Each time these players entered the medical department of the club for consultation and treatment due to episodes of ankle sprains, a questionnaire was filled out, with the athlete's data, his position in the team, the affected side of the body, and the moment of the trauma (during a game, during training, other)(8-11).

During the season, six athletes were lost due to departure from the club; as a result, the sample of this study included a total of 83 players. Of these, 22 (26.5%) had JHS and 61 (73.5%) did not (Figure 1).



Fisher's test was used to verify the association between the variables. The level of significance adopted was 5%. The software R was used for the calculations. It was not possible to use the chi-square test, as the premises for this were not satisfactory.



The total of episodes of ankle sprains during the 2009 season was 43. Of these, 34 (79%) sprains occurred in players without JHS, while nine (21%) occurred in patients with JHS, making a p = 0.1060 (Figure 2).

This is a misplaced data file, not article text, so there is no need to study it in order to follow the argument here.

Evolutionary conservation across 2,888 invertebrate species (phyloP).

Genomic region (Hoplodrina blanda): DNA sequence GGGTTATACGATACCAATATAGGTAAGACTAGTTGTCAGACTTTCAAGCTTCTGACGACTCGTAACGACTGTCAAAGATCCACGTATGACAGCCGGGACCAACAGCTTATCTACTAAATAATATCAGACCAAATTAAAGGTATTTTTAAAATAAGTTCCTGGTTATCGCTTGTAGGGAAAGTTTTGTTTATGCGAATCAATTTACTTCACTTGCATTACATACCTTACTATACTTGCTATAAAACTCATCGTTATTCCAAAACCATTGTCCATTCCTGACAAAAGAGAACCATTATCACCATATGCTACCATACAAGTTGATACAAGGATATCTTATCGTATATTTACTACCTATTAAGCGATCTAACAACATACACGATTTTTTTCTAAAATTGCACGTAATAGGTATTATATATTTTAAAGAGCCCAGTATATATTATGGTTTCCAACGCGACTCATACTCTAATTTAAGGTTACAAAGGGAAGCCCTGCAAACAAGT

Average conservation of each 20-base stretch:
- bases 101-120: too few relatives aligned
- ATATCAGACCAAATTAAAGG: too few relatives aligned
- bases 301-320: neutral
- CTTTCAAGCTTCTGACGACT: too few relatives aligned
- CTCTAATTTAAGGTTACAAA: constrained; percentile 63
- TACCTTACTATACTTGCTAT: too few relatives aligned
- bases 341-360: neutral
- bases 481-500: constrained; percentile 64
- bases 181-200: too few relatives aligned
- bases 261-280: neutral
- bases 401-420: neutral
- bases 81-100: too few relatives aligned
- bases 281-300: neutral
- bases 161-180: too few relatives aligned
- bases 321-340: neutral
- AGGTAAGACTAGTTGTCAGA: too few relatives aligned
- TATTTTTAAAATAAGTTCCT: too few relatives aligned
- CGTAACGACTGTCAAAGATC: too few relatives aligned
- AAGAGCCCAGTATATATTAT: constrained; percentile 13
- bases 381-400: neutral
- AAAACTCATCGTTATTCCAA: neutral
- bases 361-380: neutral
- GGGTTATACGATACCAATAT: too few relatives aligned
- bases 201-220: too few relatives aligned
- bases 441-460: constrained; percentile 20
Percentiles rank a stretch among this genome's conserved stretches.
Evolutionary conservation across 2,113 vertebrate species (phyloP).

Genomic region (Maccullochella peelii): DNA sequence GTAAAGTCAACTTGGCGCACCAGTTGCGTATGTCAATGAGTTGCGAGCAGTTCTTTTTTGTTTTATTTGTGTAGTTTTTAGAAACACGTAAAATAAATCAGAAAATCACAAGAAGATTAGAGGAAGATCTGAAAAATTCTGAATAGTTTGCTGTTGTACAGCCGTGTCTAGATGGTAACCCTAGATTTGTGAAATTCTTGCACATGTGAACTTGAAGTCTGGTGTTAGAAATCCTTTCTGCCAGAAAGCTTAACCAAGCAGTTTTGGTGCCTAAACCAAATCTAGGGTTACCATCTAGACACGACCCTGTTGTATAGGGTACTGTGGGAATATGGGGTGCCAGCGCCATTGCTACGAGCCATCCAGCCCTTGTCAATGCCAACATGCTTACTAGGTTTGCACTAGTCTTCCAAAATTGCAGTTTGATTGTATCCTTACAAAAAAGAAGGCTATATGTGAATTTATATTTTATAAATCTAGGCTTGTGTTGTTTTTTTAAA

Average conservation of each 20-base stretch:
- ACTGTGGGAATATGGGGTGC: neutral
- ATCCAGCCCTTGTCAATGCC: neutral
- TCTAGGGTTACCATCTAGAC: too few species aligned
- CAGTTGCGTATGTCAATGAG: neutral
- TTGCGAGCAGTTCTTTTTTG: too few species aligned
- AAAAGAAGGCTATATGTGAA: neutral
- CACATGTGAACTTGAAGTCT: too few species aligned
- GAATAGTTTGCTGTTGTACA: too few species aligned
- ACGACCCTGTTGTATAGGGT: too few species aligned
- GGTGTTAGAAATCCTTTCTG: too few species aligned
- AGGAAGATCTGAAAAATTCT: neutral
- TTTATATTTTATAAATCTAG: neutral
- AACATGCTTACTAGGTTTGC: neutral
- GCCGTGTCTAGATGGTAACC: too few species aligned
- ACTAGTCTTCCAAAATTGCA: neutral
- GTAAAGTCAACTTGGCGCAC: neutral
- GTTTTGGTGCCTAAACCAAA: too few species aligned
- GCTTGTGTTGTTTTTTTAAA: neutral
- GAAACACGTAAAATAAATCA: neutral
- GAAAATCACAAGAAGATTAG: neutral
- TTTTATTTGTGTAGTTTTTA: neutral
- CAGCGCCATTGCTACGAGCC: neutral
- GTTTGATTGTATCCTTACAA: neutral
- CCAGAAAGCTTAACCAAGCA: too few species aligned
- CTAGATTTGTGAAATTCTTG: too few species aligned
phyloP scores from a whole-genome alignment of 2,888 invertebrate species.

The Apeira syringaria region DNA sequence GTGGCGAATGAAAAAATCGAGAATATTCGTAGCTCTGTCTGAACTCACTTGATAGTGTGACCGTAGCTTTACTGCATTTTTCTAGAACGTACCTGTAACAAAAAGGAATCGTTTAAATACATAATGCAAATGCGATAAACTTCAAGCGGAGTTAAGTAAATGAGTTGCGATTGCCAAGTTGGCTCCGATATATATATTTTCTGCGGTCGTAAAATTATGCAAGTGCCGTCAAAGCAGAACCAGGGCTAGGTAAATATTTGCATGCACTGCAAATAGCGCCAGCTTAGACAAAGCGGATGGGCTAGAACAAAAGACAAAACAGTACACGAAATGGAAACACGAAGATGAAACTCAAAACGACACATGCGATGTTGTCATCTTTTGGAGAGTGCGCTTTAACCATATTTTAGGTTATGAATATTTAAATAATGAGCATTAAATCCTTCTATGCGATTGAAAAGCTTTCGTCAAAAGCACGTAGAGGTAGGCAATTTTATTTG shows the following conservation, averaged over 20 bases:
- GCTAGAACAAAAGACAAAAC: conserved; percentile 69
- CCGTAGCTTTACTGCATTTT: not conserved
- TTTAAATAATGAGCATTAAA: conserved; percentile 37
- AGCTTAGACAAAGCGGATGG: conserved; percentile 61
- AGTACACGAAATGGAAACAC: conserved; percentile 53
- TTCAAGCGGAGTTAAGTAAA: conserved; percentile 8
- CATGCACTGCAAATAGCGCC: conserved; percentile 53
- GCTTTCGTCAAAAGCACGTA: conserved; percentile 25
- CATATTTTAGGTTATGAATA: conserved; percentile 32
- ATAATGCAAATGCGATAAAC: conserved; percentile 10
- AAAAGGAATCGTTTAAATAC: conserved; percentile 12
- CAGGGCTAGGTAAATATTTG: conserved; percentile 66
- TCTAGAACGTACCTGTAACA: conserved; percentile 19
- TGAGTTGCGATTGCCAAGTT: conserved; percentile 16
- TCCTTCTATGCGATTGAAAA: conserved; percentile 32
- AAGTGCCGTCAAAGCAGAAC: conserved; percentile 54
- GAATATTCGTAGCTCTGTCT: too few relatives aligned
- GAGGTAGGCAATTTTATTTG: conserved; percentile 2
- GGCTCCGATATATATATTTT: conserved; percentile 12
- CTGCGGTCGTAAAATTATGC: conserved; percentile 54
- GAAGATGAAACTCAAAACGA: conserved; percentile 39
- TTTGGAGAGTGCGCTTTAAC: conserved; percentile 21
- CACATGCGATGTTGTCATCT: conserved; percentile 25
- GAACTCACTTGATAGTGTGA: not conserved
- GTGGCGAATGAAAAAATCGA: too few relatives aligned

According to the player's position on the team, the most common injuries were among midfielders, with 13 (30%) episodes, followed by strikers, with 10 (23.2%), wingers, with nine (20.9%) and the other positions with nine (20.9%) sprains (Figure 3).



The trauma occurred during training in 29 (67.44%) of the cases, and eight (18.6%) during actual games.



Joint hypermobility syndrome (JHS) is a common source of joint or muscle complaints, often giving rise to concern among parents, and in the case of athletes, the medical team. The clinical symptom is ligamentous laxity, which may be associated with pain during the day, waking at night, or discomfort during physical activities. Another characteristic is muscle weakness, accompanied by joint instability, loss of proprioception, and a tendency to incur traumatic injuries(12). Based on this, the hypothesis was proposed that injuries in athletes may be linked to JHS; such a finding would enable athletes with this syndrome to receive training to improve joint stability. According to Everman and Robin(5), and Russek(6), the training methods for this syndrome should be focused on the joint insufficiency and limitation; although they do not decrease the elasticity, strengthening and proprioceptive exercises improve muscle tone and the structures around the joint. Analysis of the prevalence and risk factors of sports-related injuries and the development of preventative programs may be extremely important in reducing the incidence of these injuries.